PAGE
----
Egypt's Magdi Yacoub among Zayed Award for Human Fraternity 2024 winners

The three winners will each receive a share of the $1 million prize

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Egyptian surgeon Sir Magdi Yacoub is among the winners of the Zayed Award for Human Fraternity.

The founder of the Magdi Yacoub Heart Foundation in Egypt and the Chain of Hope charitable organisation in the UK, he is well known for his pioneering surgical techniques that have helped save thousands of lives, including those of children.

Sir Magdi, 88, a retired professor of cardiothoracic surgery, has opened cardiac centres in Ethiopia and Mozambique, with a centre in Rwanda's capital Kigali under construction.

He has also received numerous honours including a British knighthood and the Order of Merit from Queen Elizabeth II, as well as the Grand Order of the Nile from Egypt.

I am humbled to be receiving this award because it will help us continue to offer the best treatments to patients
Sir Magdi Yacoub

The Zayed Award for Human Fraternity allocates $1 million to a person, group or organisation from any walk of life working to further peaceful coexistence.

Three winners were announced at a media briefing held in Abu Dhabi and will share the $1 million prize.

The award ceremony, held on Monday evening at the Founder's Memorial under the theme 'Tales of Light', was attended by Sheikh Abdullah bin Zayed, Minister of Foreign Affairs.

“I am humbled to be receiving this award for many reasons but most importantly because it will help us continue to offer the best treatments to patients who do not have access to medical care and need to be looked after,” Sir Magdi said on Friday.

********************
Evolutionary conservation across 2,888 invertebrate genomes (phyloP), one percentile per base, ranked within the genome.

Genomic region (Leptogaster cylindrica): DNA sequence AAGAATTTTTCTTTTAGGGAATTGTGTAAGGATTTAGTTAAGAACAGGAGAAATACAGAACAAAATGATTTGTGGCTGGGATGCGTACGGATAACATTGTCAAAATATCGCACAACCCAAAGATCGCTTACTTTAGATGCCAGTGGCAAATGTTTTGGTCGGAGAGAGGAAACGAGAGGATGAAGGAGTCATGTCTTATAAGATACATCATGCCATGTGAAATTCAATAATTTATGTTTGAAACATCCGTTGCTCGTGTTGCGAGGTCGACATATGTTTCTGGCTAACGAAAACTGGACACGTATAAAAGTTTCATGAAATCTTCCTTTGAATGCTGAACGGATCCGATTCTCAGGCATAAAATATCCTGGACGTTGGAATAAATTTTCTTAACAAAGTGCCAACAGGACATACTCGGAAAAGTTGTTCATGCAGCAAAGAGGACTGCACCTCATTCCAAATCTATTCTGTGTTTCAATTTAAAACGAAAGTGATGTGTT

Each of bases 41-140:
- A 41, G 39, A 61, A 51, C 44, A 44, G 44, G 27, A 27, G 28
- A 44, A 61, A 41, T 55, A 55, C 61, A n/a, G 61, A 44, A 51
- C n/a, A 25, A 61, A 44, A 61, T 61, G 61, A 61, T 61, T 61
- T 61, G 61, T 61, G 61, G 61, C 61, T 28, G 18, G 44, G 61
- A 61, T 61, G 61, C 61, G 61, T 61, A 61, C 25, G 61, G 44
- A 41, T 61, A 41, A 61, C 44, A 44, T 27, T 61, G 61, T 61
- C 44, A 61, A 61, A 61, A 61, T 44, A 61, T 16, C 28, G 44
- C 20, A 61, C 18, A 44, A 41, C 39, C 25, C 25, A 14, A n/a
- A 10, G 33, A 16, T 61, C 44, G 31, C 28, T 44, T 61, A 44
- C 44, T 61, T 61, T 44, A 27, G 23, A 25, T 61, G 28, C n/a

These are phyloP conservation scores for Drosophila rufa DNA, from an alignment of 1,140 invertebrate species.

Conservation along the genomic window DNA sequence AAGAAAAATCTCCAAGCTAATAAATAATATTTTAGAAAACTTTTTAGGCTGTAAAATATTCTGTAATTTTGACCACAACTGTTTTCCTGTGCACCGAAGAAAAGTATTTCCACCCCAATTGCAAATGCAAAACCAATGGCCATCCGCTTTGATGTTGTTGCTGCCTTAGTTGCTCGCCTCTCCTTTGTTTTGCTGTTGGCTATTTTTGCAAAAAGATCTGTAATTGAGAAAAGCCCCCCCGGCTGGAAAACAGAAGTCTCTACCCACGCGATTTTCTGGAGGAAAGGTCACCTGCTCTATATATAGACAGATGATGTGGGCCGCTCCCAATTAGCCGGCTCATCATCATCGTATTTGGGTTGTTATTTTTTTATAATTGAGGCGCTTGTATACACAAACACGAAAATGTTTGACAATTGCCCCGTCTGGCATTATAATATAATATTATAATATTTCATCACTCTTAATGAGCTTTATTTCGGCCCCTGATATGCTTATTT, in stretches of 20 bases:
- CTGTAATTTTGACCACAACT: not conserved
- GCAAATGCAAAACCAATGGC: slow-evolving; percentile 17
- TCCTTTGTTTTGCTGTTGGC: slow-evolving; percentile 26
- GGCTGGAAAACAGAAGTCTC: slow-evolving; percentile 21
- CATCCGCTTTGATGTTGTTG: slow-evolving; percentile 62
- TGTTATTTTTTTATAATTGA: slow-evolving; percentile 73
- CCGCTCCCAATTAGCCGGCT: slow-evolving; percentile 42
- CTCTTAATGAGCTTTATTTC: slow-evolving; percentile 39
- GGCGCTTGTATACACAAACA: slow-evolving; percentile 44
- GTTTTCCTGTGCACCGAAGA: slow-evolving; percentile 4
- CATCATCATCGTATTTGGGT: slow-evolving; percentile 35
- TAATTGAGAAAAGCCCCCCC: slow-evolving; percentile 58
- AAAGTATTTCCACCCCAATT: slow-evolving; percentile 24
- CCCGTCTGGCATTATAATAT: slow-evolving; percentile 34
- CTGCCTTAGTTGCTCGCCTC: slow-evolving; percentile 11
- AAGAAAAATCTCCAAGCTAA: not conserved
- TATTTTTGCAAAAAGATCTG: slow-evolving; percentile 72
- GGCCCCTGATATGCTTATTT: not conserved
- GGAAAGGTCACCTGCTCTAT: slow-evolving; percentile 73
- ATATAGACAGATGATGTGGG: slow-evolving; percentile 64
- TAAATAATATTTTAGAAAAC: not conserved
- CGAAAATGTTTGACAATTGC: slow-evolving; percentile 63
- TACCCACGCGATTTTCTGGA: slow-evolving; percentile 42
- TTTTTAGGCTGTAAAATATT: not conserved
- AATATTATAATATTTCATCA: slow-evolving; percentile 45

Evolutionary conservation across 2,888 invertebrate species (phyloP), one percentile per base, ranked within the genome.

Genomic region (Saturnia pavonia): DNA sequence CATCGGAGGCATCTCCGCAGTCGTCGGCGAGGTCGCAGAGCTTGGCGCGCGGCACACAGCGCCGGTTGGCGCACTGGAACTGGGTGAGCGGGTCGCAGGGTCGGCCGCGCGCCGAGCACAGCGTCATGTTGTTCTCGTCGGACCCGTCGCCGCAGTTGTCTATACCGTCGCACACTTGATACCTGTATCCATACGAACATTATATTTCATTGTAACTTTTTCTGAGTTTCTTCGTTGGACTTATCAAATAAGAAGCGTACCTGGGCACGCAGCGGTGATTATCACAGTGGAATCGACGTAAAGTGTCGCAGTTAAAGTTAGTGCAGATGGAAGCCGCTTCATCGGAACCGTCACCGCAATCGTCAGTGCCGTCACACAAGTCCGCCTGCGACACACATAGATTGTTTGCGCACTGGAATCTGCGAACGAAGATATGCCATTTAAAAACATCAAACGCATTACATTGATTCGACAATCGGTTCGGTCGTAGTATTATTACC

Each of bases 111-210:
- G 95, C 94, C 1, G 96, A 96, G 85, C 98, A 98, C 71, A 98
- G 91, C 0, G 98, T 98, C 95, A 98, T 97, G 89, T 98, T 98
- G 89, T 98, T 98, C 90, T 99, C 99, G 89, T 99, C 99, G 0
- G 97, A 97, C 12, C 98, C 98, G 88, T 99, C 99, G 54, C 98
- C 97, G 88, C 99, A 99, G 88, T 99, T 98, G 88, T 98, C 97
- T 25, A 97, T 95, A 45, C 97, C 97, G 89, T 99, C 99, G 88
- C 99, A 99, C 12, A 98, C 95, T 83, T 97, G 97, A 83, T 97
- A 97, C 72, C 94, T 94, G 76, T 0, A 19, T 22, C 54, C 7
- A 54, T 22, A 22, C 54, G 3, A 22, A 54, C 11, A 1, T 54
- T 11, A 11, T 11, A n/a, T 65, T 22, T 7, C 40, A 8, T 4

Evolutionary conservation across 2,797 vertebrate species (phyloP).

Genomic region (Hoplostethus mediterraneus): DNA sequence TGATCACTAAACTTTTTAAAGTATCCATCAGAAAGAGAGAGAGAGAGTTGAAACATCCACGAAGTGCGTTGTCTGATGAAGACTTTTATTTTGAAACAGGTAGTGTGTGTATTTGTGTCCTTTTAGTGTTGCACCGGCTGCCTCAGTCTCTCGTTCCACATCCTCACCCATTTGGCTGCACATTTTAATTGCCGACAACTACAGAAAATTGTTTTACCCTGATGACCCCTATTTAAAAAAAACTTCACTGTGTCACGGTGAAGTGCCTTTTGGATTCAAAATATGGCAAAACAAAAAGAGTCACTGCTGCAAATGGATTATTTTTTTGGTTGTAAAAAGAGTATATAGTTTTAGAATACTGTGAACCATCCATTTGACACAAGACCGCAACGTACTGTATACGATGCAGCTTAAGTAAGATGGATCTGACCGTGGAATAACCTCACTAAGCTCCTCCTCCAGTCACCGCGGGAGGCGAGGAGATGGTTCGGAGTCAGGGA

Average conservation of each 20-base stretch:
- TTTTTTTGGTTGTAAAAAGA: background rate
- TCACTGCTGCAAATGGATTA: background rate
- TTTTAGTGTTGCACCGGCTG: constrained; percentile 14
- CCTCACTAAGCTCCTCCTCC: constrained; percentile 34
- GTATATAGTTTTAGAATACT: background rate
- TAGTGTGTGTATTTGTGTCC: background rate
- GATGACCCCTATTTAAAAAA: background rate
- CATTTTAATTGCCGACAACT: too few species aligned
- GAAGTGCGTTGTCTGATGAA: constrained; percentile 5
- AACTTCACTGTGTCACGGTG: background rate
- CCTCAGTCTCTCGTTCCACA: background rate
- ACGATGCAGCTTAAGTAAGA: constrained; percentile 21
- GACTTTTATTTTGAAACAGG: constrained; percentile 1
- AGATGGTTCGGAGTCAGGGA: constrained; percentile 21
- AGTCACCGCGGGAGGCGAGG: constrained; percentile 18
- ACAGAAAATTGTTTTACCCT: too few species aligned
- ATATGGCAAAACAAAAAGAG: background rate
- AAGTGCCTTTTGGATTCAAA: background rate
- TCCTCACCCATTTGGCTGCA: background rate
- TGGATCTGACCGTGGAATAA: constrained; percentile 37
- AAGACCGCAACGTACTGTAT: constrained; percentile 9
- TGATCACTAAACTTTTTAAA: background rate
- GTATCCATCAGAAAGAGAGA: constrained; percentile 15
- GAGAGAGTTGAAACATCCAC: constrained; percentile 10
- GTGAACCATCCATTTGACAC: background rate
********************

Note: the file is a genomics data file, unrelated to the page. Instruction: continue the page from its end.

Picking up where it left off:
“We are active both in developed and developing countries in Africa and Central Africa to try to alleviate suffering and offer the very best free of charge, while respecting their dignity and looking after them at the highest level.”

Sir Magdi said that there were many talents in the region and around the world who need to be nurtured and utilised to make these services more sustainable and ensure its continuity.

The others honoured include Indonesian organisations Nahdaltul Ulama and Muhammadiya and Chilean grassroots leader Nelly Leon Correa.

Mother Nelly, as she is widely known, is the president and co-founder of the Woman Standing Up Foundation in Chile.

Her organisation focuses on supporting incarcerated women and aiding their reintegration into society.

“We want to be a beacon of hope for women and want them to be seen,” she said.

Having supported about 700 women in Chile's largest prison, she told The National that her hope was to extend her programme to other detention centres in Latin America.

“A woman means family and even though she is incarcerated and doesn't have her freedom, it doesn't mean she stops being a mother.

“My dream is to bring hope to humanity and when my time comes, I would like to die in prison among these women.

“The award and the fact that I am here today in the UAE means that we are finally being seen,” she added.

The Zayed Award for Human Fraternity prize is the first monetary award that the foundation has received.

Nearly 94 per cent of the two-year programme's participants remain conviction-free within two years of release.

Nahdlatul Ulama and Muhammadiyah, Indonesia's largest Islamic organisations with more than 190 million members, have also been recognised for their humanitarian and peace-building efforts.

Through the establishment of educational institutions, hospitals and anti-poverty projects, the organisations have improved the lives of countless Indonesians and vulnerable populations around the world.

“This award is very important for us because we consider it as recognition of our humanitarian work in Indonesia,” Ulil Abshar Abdalla told The National.

“Muslims in Indonesia are the largest [part of the Islamic world] but the knowledge of Islam and Muslims in Indonesia is very minimal and we hope that with this award, our work in humanitarian issues will be known by the outside world.

“We believe this is the beginning of a better understanding of Islam and what we are doing in Indonesia.”

The prize was first established on February 4, 2019, to mark the meeting between Pope Francis and Grand Imam of Al Azhar Ahmed Al Tayeb in Abu Dhabi.

Previous winners include UN Secretary General Antonio Guterres and Moroccan-French activist Latifa Ibn Ziaten.

Updated: February 06, 2024, 1:55 PM